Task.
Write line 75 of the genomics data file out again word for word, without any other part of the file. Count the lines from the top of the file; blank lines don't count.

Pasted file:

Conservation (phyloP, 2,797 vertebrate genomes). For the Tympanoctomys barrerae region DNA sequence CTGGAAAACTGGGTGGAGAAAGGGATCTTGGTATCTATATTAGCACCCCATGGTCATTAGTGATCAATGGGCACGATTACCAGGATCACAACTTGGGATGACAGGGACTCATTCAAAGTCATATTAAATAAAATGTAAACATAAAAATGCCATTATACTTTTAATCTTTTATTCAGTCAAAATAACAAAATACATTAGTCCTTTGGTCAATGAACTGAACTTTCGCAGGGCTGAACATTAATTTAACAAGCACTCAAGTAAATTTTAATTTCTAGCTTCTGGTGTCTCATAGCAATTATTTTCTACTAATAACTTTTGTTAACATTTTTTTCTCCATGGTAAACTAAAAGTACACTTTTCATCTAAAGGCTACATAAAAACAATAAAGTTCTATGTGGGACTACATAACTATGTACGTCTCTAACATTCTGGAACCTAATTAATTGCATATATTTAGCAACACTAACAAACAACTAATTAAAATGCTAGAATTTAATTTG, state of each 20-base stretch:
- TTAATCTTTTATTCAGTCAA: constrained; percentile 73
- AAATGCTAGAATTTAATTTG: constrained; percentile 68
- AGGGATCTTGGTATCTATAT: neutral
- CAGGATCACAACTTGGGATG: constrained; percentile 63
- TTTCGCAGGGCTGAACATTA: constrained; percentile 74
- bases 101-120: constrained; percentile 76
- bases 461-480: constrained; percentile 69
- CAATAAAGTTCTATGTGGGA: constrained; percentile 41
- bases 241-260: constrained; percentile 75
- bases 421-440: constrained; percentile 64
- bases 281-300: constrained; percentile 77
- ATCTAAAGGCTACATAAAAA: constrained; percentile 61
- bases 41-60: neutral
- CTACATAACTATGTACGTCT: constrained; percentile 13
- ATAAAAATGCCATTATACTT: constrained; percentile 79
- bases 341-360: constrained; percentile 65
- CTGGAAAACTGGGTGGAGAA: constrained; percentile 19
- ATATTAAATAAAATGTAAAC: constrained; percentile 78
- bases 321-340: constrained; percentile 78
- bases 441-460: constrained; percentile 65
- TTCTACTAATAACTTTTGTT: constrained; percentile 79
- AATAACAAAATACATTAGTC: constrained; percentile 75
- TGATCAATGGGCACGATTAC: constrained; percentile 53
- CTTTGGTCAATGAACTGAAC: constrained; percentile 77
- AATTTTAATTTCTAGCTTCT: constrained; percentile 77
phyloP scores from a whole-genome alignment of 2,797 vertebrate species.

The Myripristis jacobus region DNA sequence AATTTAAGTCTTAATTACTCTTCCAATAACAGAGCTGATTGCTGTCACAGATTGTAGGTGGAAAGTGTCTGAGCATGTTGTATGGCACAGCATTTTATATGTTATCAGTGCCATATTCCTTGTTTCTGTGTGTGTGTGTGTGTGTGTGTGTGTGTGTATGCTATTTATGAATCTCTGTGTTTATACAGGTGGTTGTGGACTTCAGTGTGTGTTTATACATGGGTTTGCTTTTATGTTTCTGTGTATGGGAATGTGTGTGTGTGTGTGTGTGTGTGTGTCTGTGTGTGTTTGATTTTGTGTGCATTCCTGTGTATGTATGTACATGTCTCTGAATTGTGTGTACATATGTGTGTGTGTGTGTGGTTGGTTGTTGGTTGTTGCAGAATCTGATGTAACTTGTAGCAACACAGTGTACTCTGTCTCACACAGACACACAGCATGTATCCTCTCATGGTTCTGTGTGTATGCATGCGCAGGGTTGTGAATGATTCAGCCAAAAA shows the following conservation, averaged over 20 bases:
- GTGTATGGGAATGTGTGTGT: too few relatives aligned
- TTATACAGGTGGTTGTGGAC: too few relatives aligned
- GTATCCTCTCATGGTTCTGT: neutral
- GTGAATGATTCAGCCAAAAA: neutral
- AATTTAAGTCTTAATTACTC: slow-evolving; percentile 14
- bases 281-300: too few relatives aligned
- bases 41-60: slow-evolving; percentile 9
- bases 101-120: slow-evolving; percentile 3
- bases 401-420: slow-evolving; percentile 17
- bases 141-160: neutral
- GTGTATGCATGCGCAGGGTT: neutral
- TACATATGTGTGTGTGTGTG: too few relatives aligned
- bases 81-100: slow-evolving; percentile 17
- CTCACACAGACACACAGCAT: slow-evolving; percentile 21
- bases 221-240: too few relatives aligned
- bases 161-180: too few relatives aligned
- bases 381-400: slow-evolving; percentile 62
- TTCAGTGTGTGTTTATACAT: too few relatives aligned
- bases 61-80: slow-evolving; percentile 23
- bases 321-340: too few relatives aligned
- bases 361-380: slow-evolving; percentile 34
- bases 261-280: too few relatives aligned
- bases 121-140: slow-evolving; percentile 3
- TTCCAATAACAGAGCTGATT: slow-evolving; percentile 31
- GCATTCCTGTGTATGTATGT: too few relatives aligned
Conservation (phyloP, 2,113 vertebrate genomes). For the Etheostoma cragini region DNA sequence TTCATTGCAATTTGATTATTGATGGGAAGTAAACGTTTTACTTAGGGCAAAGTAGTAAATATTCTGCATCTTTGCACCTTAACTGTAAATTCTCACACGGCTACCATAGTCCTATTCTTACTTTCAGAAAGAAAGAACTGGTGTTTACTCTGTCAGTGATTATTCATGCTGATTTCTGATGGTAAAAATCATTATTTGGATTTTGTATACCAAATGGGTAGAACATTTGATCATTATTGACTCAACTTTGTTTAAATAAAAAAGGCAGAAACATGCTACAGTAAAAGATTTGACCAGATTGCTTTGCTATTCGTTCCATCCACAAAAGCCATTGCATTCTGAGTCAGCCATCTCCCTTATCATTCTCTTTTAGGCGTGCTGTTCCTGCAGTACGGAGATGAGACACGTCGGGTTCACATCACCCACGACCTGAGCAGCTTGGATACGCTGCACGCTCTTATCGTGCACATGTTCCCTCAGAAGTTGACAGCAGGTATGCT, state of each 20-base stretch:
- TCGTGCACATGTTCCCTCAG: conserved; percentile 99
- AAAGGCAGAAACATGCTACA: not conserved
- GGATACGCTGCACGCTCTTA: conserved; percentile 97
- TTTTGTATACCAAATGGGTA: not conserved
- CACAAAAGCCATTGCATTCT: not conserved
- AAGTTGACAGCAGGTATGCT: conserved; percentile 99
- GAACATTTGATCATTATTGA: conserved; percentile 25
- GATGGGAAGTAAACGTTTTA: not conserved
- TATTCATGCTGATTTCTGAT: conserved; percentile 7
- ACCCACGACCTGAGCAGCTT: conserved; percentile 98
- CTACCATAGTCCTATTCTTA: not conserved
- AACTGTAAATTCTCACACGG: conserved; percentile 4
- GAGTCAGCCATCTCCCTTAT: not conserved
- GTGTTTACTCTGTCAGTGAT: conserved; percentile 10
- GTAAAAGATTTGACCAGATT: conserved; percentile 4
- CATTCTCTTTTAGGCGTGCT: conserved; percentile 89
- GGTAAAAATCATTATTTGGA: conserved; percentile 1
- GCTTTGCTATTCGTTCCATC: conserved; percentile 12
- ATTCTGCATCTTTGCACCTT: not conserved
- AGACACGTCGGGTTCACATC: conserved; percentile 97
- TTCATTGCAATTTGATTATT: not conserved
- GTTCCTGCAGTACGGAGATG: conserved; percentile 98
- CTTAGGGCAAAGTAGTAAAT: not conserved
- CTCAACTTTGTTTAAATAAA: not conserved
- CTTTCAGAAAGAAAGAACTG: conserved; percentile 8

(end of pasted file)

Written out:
- TTCATTGCAATTTGATTATT: not conserved